In his 20-year presidency, William Burns tirelessly lobbied with bureaucrats and parliamentarians for funding and organised major fundraising drives.
When Bill Burns was elected inaugural President of the Mentally Incurable Children’s Association, he threw himself into the role with great dedication and energy. He held this position until 1975, apart from a few months in 1956 when Frank Anderson replaced him.
He and his wife Ena were the first to respond to Frank Anderson’s call in the Daily News, and he worked with Frank to organise the meeting at which the Mentally Incurable Children’s Association came into being.
The Burns were the parents of a son with severe intellectual disability. They, like the Andersons, had been faced with the choice between family relationships and health breakdowns and placing their son Ronald in the Claremont Mental Hospital, which they were determined not to do.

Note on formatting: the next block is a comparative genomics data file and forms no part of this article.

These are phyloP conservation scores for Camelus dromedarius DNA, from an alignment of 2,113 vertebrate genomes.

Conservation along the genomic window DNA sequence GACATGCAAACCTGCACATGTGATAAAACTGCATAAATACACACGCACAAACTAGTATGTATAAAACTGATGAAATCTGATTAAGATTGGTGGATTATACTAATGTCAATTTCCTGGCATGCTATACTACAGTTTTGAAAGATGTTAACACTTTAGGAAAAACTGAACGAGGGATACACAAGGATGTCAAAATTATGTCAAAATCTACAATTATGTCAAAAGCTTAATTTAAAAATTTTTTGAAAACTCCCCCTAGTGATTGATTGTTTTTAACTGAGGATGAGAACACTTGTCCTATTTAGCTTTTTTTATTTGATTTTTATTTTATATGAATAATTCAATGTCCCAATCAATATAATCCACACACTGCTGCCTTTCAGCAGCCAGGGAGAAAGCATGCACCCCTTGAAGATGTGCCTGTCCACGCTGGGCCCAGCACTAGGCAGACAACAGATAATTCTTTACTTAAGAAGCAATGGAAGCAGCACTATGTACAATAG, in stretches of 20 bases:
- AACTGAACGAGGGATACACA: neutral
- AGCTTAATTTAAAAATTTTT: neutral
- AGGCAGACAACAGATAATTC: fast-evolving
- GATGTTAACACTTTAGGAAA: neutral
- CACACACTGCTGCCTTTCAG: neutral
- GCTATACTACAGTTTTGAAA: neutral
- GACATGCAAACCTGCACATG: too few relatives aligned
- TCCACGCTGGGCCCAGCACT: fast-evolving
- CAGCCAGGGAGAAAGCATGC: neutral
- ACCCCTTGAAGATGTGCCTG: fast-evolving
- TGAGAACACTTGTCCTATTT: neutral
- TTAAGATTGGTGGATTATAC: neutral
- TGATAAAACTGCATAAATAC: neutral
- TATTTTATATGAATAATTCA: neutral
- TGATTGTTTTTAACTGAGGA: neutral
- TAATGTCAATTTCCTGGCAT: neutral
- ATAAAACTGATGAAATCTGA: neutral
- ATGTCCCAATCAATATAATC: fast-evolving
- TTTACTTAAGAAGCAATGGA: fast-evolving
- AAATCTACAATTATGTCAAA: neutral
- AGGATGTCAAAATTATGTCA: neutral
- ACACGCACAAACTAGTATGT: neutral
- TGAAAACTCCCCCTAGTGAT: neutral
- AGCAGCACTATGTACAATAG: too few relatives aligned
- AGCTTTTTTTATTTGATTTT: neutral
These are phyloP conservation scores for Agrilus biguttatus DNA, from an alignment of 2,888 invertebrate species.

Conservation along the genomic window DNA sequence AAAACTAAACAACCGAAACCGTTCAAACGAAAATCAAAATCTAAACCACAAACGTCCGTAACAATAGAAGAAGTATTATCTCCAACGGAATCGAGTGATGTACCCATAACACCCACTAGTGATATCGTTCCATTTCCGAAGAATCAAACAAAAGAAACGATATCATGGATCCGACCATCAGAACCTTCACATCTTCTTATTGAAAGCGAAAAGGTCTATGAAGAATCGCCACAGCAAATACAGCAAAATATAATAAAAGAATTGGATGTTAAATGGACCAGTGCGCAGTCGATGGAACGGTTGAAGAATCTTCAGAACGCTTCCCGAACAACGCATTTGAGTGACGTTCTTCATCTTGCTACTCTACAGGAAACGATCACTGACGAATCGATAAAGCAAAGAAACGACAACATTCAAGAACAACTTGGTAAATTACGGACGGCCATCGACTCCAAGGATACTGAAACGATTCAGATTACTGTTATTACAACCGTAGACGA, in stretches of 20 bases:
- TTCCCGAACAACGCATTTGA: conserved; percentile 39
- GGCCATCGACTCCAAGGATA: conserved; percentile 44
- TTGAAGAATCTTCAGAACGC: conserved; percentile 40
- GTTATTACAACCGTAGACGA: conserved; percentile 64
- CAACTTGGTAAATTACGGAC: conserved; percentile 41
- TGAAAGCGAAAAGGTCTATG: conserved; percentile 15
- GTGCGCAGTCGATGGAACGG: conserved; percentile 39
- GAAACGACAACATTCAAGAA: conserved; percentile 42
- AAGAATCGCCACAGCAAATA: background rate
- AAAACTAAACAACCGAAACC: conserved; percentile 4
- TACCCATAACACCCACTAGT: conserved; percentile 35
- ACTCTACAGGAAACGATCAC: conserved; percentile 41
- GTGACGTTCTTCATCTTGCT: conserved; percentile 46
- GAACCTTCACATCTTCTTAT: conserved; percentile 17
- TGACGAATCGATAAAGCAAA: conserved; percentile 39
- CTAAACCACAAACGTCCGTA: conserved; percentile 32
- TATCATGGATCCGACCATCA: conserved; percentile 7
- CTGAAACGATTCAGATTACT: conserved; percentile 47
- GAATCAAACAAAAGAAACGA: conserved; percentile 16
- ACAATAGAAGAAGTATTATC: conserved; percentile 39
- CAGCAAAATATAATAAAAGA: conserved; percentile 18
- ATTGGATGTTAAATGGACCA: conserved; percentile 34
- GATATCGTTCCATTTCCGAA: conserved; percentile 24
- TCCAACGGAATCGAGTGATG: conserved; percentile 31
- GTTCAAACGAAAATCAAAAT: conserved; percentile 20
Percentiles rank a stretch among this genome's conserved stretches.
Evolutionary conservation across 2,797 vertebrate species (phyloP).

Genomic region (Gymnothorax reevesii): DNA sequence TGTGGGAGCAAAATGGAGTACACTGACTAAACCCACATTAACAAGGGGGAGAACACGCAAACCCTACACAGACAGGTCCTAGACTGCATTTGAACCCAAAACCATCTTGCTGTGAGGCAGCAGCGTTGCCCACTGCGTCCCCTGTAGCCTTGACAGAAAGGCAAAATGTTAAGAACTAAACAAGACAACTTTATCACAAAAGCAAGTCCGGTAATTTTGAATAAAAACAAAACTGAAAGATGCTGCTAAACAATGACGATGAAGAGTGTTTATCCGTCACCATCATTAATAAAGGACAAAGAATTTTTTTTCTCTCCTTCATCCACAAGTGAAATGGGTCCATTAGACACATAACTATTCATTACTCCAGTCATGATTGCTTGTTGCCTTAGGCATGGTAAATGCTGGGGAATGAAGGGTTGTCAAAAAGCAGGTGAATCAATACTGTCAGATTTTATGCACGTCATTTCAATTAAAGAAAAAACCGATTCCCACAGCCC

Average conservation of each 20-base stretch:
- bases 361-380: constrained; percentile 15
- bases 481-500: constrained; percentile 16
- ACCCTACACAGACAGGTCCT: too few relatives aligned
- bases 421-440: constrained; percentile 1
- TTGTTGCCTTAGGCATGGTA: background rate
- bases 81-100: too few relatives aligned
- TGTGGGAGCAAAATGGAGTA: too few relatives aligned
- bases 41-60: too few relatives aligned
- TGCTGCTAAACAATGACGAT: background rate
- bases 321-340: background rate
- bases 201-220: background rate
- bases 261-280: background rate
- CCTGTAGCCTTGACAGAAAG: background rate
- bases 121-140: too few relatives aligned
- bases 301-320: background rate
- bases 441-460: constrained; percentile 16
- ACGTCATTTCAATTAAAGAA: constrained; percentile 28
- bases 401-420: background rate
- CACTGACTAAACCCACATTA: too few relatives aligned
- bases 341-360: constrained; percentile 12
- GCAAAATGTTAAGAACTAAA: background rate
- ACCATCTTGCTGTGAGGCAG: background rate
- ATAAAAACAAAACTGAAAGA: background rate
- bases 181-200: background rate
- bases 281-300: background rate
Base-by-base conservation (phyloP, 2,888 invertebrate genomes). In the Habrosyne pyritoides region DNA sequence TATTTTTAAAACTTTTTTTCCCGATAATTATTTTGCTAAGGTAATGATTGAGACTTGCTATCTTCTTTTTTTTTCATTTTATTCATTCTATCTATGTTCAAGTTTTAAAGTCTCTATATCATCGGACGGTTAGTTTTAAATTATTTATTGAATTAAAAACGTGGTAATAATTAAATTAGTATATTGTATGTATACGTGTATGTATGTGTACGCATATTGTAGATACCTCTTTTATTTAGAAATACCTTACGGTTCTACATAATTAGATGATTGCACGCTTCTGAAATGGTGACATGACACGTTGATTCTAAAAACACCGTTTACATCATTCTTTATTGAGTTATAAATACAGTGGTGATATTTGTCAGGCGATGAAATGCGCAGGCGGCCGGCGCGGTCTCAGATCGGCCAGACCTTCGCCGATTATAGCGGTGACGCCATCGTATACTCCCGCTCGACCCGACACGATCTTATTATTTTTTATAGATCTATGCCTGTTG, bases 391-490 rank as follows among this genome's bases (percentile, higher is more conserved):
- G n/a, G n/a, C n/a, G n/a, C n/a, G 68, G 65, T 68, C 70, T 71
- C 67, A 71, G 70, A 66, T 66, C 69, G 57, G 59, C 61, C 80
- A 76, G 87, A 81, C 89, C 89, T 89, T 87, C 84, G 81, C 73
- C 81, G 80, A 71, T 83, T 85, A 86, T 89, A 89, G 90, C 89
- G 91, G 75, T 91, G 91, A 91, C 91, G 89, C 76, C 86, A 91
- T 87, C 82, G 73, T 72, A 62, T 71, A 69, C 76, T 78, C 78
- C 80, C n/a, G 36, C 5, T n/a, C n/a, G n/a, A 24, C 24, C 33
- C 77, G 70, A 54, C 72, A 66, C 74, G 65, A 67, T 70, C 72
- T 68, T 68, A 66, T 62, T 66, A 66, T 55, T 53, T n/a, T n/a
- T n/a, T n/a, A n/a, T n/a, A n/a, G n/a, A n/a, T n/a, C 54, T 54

Throughout the 20 years of his presidency, Bill Burns negotiated with and lobbied bureaucrats and parliamentarians for funds, organised busy bees for parents, took part in fundraising drives and kept an eye on the day-to-day functioning of Nulsen Haven.
His wife Ena put the same tireless energy into running the Ladies’ Auxiliary, of which she was president for 21 years.
In 1973 Bill and Ena Burns received 6IX Golden Community Award Certificates in recognition of the work they had done for Nulsen Haven, but their major awards were still to come. In 1978 in the New Year’s Honours List, Bill was nominated for the MBE and Ena a BEM. They were the first married couple in Western Australia to receive Imperial Honours at the same time.